Acting Secretary of Defense Patrick Shanahan notified his Turkish counterpart on Thursday that the U.S. will stop training Turkish pilots and ground crew for the F-35 fighter jet, and will freeze all aspects of Turkish participation in the F-35 program if Ankara moves forward with its purchase of the Russian S-400 missile system. While Turkish President Recep Tayyip Erdogan is eyeing a deal with Donald Trump, whereby Ankara can operate both the S-400 and the F-35, the Pentagon’s move sends a clear message that it opposes Turkey having both systems.
Turkey’s intent to purchase the Russian S-400s, a system designed to target NATO aircraft like the F-35, prompted U.S. lawmakers to prevent the delivery of F-35 jets to Turkey last year. Still, 42 Turkish students have continued training to fly and maintain the fighter jets at Luke Air Force Base in Arizona and Eglin Air Force Base in Florida, with another 34 set to arrive by November. On June 6, however, Acting Defense Secretary Patrick Shanahan sent a letter to his Turkish counterpart, notifying Ankara that all 42 trainees were expected to leave by July 31, while other aspects of Turkey’s participation in the F-35 program would be frozen on that date.
The Pentagon’s decision comes amidst Erdogan’s efforts to convince Trump to bypass Congress and ignore his advisers’ warnings of the risks involved in allowing Turkey to possess both systems. Last week, shortly after a phone call between the two presidents, a Turkish court unexpectedly released Serkan Golge, a Turkish-American NASA scientist, who had been imprisoned on farcical charges for two years. Trump welcomed Golge’s release, and Ankara boasted that the two presidents would meet on the sidelines of the upcoming G-20 summit in Japan. The next day, Turkish officials leaked to Middle East Eye and Bloomberg that Trump had agreed to Erdogan’s longstanding request that the U.S. and Turkey establish a “working group” to resolve technical issues related to the co-location of the S-400 and F-35 in Turkey.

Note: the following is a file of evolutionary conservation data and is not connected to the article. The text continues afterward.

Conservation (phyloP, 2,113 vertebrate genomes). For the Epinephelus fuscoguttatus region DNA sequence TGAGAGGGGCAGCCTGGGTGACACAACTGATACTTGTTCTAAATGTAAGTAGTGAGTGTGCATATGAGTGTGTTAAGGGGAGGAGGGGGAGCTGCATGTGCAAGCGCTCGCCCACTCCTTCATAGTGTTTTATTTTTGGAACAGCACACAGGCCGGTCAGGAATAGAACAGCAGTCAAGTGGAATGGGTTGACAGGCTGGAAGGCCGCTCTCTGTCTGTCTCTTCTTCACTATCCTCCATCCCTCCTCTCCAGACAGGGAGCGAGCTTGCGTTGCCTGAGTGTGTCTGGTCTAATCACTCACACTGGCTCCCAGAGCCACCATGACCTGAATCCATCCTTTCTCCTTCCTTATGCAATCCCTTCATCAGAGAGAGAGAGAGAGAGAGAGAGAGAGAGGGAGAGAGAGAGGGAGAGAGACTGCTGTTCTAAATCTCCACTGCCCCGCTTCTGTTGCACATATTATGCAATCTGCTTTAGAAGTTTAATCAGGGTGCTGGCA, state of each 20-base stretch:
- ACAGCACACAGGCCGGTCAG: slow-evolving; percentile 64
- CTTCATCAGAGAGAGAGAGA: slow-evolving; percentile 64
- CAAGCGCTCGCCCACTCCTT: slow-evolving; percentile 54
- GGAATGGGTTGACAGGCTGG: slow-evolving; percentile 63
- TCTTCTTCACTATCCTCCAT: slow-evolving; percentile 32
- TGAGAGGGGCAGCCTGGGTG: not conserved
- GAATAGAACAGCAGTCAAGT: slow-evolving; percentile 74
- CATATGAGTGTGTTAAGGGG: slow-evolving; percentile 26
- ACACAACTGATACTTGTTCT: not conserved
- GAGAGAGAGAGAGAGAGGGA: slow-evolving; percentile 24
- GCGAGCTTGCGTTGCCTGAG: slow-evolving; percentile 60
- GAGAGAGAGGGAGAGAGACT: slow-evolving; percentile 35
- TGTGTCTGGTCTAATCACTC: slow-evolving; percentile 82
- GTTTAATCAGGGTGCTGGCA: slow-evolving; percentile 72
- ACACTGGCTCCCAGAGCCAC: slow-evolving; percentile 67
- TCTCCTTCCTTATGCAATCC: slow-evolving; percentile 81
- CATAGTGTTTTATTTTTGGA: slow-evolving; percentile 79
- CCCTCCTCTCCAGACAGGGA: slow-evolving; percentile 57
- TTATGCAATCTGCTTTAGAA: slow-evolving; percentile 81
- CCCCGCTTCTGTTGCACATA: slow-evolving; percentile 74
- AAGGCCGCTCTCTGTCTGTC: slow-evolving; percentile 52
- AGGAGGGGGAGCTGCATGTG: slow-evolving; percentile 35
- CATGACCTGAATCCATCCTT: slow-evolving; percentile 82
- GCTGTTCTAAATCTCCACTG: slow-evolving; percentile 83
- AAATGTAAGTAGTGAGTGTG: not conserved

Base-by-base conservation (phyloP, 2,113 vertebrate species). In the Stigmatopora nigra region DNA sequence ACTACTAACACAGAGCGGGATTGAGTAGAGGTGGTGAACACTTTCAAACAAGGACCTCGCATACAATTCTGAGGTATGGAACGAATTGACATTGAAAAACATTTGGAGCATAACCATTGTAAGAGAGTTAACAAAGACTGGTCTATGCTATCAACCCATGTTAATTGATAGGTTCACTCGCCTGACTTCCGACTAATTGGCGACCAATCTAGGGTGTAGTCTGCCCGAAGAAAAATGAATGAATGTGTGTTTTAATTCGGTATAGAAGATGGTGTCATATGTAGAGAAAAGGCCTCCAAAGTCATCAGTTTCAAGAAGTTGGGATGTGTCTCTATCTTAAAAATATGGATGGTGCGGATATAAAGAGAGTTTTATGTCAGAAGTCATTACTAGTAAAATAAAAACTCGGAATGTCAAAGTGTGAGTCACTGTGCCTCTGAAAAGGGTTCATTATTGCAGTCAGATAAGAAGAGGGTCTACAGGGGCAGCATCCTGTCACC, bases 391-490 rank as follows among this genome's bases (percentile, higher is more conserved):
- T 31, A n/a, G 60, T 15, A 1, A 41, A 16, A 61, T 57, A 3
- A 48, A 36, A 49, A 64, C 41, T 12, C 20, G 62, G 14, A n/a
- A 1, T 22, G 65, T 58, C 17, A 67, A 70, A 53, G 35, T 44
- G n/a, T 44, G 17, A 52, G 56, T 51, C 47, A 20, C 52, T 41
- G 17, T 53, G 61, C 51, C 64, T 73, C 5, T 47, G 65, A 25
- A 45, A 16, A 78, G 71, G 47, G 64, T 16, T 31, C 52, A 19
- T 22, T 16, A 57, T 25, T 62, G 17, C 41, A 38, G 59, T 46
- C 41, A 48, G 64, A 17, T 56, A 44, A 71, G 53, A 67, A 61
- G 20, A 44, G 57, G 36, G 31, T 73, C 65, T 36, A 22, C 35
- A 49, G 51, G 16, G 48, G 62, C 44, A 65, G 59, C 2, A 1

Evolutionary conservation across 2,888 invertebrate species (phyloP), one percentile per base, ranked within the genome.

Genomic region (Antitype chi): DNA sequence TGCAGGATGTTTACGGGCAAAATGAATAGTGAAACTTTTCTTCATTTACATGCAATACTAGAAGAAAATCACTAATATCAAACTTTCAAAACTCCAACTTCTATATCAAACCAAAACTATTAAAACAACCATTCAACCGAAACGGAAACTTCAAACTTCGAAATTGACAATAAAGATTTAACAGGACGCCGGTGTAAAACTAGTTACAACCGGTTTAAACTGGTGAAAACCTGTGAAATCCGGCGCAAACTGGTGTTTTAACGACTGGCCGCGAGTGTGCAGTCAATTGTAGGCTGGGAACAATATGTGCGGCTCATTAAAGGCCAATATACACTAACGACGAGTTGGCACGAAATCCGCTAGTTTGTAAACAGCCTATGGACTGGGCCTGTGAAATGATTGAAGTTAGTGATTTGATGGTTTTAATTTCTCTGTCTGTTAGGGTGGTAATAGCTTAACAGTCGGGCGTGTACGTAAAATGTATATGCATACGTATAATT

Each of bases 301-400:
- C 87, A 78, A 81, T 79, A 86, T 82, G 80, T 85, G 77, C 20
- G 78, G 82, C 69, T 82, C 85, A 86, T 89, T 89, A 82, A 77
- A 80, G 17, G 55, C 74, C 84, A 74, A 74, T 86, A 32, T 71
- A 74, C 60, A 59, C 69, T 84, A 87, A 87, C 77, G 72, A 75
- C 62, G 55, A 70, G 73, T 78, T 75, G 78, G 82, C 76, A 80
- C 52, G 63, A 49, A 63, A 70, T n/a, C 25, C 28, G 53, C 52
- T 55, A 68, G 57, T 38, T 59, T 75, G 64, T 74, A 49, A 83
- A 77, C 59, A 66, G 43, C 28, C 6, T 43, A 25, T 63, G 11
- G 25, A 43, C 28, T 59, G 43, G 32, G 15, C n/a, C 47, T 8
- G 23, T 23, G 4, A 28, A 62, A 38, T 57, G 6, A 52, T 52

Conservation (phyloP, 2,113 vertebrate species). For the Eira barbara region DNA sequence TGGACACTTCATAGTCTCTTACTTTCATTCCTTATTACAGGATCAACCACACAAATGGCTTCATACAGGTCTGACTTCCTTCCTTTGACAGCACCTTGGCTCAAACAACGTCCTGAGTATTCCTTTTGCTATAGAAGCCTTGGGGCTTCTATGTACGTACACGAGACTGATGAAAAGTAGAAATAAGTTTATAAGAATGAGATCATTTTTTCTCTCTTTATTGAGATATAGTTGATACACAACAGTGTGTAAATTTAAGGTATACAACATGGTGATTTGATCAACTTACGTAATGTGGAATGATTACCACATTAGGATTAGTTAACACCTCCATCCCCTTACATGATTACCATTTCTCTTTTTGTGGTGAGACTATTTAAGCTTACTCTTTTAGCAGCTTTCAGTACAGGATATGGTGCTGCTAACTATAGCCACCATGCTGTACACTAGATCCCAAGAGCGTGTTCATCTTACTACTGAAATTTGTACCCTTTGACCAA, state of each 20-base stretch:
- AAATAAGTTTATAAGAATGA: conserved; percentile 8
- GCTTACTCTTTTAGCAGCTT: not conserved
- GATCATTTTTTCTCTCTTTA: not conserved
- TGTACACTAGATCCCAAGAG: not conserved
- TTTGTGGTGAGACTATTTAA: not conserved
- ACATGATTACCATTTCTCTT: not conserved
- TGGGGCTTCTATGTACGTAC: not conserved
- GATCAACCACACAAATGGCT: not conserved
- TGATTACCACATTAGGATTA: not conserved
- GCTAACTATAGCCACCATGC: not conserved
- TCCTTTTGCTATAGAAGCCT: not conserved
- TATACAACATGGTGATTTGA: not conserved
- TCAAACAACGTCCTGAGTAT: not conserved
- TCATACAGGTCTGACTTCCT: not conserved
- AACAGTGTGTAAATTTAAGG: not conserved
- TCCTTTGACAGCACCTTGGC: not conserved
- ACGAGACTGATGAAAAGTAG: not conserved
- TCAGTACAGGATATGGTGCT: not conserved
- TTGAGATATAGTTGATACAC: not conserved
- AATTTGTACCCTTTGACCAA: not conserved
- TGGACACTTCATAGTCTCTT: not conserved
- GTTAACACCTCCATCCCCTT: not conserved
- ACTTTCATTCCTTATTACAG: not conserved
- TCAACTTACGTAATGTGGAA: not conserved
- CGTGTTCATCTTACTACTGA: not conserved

The Pentagon could reverse the suspension of Turkish training at U.S. airbases if Turkey walks away from the S-400 deal, Shanahan’s letter says. By then, however, the damage to U.S.-Turkish security cooperation may have already been done. As Turkish pilots are being pushed out of the United States, around 100 Turkish servicemen – alongside their Chinese counterparts – are in Russia training on the S-400. Meanwhile the expected delivery of S-400s to Turkey in two months could also trigger sanctions under the Countering America’s Adversaries Through Sanctions Act (CAATSA), which prohibits significant transactions with the Russian defense sector.
As Erdogan banks on his personal rapport with Trump to avoid both potential CAATSA sanctions and the denial of F-35s to Turkey, the Pentagon’s suspension of Turkish training for the F-35 is a cold reminder that the U.S. military considers Turkish possession of both the F-35 and S-400 to be a serious national security threat. In the long run, Erdogan risks Turkish access to American hardware, partnerships, and training as he exposes his country to further Russian dependence and meddling.
Aykan Erdemir is a senior fellow at the Foundation for Defense of Democracies (FDD), where Merve Tahiroglu is a research analyst. They also contribute to FDD’s Center on Military and Political Power (CMPP). Follow Aykan and Merve on Twitter @aykan_erdemir and @MerveTahiroglu. Follow FDD on Twitter @FDD and @FDD_CMPP. FDD is a Washington, DC-based nonpartisan research institute focusing on national security and foreign policy.